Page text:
“Some people feel a connection to their hometown or birthplace. For me, my place is fire. It’s a heartfelt connection to the land and the renewal and healing properties that fire brings to the landscape and the people who depend on it for food, water and even recreation. It’s ancient, primitive.” — Jeremy Bailey, the Conservancy’s associate director of fire training
Jeremy Bailey’s mom may have unknowingly charted the course of her son’s career at his 5th birthday party when she arranged a ride in a fire truck bucket for him and his friends. From that moment on, Jeremy was hooked. At 14, he joined the local volunteer fire department’s apprenticeship program in his hometown of Gypsum, Colorado, and at 18, he began responding to fires and emergencies.
While attending Cornell College in Mount Vernon, Iowa, Jeremy and his roommates pulled double duty as students and firefighters.
“We didn’t have a car, so anytime our pagers went off, even at 3 in the morning, we’d take off running for the fire house, which was over a mile away. We could do it in 8 minutes. By the time we arrived, we’d be wide awake and ready to go.”
After college, Jeremy worked as a wildland firefighter with the U.S. Forest Service and the National Park Service, holding a variety of leadership positions, including Hotshot squad leader. And then, after 14 years of fighting wildland fires, he made a critical career transition – from firefighter to fire lighter.
“While working wildfires in New Mexico, I started to see the benefits of controlled burns,” he says. “We’ve been investing millions and millions of dollars in suppressing fire, but fire has been a natural part of the environment and human culture for thousands and thousands of years. If we move the pendulum back to where people are using and managing fire to improve the health of their local forests and prairies, then we have a better chance of avoiding harmful wildfires.”
Jeremy joined The Nature Conservancy in 2008 and has been lighting (controlled) fires ever since. Today, as the Conservancy’s associate director of fire training, he particularly takes joy in organizing classroom and field training events that bring together ranchers, government staff and private landowners and Native Americans from the United States and beyond.
“Like doctors practice medicine, we practice fire. It’s a continual learning experience,” he says.
Recently, Jeremy has worked with the Yurok, Hoopa and Karuk tribes along the Klamath River in the mountains of northern California.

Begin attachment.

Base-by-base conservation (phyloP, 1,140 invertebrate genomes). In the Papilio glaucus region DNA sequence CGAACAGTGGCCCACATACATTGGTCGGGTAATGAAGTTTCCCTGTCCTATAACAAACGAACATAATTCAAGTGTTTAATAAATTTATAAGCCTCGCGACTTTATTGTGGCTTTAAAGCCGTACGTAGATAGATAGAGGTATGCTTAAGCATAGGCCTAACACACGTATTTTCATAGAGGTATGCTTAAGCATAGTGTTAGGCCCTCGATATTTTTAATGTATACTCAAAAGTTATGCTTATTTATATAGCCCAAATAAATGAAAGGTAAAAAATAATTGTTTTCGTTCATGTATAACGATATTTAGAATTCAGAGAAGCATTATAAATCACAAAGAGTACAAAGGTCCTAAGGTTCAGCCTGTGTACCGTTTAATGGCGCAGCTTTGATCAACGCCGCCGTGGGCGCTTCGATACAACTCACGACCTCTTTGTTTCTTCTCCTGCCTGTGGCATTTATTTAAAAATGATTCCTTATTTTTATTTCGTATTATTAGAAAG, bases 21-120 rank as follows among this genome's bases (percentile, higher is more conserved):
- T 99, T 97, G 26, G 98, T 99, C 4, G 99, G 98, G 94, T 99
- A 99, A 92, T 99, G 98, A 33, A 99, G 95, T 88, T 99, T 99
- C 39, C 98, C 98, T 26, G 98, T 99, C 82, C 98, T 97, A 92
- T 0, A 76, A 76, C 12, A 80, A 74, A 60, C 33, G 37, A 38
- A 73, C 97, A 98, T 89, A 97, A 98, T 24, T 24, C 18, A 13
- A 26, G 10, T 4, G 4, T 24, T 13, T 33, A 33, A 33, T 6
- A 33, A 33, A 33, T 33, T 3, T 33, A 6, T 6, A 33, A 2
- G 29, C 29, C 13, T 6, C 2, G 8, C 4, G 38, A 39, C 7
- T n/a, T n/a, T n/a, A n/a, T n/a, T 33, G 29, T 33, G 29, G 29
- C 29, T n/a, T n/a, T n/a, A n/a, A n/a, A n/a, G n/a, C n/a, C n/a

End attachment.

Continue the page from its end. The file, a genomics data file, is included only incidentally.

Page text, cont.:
“This region has been a safe and productive place to live for more than 13,000 years,” notes Jeremy. “These tribes, their ancestors have used fire to keep their forests healthy, which in turn has provided strong redwoods for canoes, plants for basket making and bountiful acorns from tanoak trees.”
Acorns have been a staple in the tribes’ diets for generations. Acorn water is an essential part of spiritual ceremonies, and acorn soup, which is easy to digest, is often given to people who are sick as well as the elderly. In fact, the elders of the tribes are known to savor acorns like other people savor candy.
Hazel sticks are used to make basket frames, but hazel needs to be burned to ensure it grows straight and is pliable. Bear grass, another fire-dependent plant, is also an important plant for basketry.
“The women of these tribes are bar none the finest basket makers in the world. When we were helping the Karuk with controlled burns, the women were glowing they were so happy that we burned lands that produced the reeds needed for their baskets.”
Rewards don’t come easy, though. Risk is an inherent part of a fireworker’s life.
“When working a fire, my head is on a swivel all the time, constantly looking left to right, ready to step out of the way. We don’t take lunch breaks. You take your sandwich out of your bag and eat it while watching the fire.
“Fire is so dynamic that it just changes from one slope to the next, from one hour to the next, from one plant community to the next. You never turn your back on a fire – any fire.”
One of the best defenses a fireworker has is his (or her) clothes and gear. No fireworker steps foot in the field without Nomex® (special flame-resistant fiber) shirt and pants, a cotton undershirt and regulation hardhat and leather boots.
“Our shirts are permanently soot-stained, and we go through pants like crazy, particularly working grass fires. Grass on fire is like a sprint, it moves so quickly and our pants get hot from it that they lose their protective quality. And our boots get such a work out, they only last a couple of years.”
As for equipment, fireworkers carry everything from a shovel to a drip torch, a metal can that literally drips fire. But one thing that’s not on any equipment list is a fireworker’s lucky charm.
“I carry a little red buffalo made from stone,” says Jeremy. “Red buffalo is the name many tribes gave to fire because it runs across the endless prairies like a herd of red buffalo. I keep it in my pocket during burns.”
Suddenly, Jeremy, who’s on his way to a fire training event in New Mexico, realizes he left his red buffalo on his desk in Salt Lake City. Unfazed by superstition, Jeremy knows his training and experience are the real lucky charms.